Nanotech may help bring frozen organs back to life

By: | Published: March 6, 2017 5:15 PM

Scientists are developing a new method to safely bring frozen organs back to life using nanotechnology, an advance that may make donated organs for transplants available to virtually everyone who needs them.

Scientists, including those from the University of Minnesota in the US, developed a way to safely thaw frozen tissues with the aid of nanoparticles. (Representative image: Reuters)

Scientists are developing a new method to safely bring frozen organs back to life using nanotechnology, an advance that may make donated organs for transplants available to virtually everyone who needs them. The number of donated organs that may be transplanted into patients could increase greatly if there were a way to freeze and reheat organs without damaging the cells within them.

Scientists, including those from the University of Minnesota in the US, developed a way to safely thaw frozen tissues with the aid of nanoparticles.

The researchers manufactured silica-coated nanoparticles that contained iron oxide. When they applied a magnetic field to frozen tissues suffused with the nanoparticles, the nanoparticles generated heat rapidly and uniformly.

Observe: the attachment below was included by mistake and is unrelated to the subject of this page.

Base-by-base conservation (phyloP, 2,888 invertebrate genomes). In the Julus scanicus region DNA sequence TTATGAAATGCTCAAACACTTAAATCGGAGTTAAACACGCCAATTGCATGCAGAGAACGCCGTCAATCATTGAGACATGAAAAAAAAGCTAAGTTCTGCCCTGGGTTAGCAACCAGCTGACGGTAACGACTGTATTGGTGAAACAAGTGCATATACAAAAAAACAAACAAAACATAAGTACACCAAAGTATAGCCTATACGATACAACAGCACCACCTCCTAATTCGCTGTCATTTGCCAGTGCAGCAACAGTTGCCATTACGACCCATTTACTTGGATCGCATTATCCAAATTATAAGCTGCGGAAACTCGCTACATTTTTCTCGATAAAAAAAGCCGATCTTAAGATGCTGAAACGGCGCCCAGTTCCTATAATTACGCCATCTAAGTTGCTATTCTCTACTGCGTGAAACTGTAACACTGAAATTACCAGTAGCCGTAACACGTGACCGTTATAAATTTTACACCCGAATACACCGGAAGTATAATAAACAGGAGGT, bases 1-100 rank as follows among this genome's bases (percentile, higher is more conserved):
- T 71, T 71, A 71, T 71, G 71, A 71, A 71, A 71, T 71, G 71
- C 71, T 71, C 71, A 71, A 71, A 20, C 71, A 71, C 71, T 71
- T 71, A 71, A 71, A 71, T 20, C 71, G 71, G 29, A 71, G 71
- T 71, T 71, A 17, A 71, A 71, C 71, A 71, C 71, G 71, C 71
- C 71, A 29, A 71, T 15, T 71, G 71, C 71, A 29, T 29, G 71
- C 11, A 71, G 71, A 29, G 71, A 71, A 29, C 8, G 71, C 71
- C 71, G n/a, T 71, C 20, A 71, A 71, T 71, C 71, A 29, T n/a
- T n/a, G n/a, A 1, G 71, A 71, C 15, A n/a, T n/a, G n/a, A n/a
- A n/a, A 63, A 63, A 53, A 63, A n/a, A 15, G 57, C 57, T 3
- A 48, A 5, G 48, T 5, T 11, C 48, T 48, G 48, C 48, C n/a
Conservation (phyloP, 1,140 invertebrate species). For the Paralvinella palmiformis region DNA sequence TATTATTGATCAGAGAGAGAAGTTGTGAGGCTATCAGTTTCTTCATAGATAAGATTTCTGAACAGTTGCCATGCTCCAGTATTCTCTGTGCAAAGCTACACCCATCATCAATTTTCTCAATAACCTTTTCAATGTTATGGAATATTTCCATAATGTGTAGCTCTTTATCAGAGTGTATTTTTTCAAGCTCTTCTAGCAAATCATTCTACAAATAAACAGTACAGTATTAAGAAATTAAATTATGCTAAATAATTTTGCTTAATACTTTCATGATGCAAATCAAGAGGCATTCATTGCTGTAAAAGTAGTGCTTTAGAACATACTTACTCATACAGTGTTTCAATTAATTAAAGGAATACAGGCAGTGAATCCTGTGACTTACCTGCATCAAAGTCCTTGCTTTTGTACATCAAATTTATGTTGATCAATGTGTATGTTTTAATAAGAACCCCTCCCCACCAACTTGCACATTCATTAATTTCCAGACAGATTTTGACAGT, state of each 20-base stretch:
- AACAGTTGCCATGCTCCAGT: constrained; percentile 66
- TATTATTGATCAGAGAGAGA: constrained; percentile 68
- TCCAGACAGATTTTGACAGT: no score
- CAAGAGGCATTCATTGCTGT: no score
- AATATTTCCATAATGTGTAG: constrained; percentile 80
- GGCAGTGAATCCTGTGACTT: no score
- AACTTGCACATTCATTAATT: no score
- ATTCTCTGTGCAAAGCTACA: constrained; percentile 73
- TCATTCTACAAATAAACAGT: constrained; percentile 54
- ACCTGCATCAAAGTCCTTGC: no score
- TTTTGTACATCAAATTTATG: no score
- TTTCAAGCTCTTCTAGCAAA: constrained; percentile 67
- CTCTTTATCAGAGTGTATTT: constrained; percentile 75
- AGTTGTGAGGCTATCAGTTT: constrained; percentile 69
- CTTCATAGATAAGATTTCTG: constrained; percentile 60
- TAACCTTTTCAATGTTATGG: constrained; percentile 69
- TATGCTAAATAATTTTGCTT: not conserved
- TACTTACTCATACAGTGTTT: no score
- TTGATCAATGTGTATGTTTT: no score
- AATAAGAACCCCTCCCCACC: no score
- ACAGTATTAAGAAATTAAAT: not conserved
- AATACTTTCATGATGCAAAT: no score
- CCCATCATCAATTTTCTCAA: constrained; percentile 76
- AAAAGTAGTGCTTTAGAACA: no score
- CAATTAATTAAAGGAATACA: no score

The tissue samples warmed up at rates of up to more than 130 degrees Celsius per minute, which is 10 to 100 times faster than previous methods.

Researchers tested their method on frozen human skin cells, segments of pig heart valves and sections of pig arteries.

None of the rewarmed tissues displayed signs of harm from the heating process, and they preserved key physical properties such as elasticity.

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The researchers were able to wash away the nanoparticles from the sample after thawing, ‘Live Science’ reported.

Previous research successfully thawed tiny biological samples that were only one to three milliliters in volume.

The new technique works for samples that are up to 50 millilitres in size. The researchers said there is a strong possibility they could scale up their technique to even larger systems, such as organs.

“We are at the level of rabbit organs now. We have a way to go for human organs, but nothing seems to preclude us from that,” said John Bischof, from University of Minnesota.

The findings are published in the journal Science Translational Medicine.

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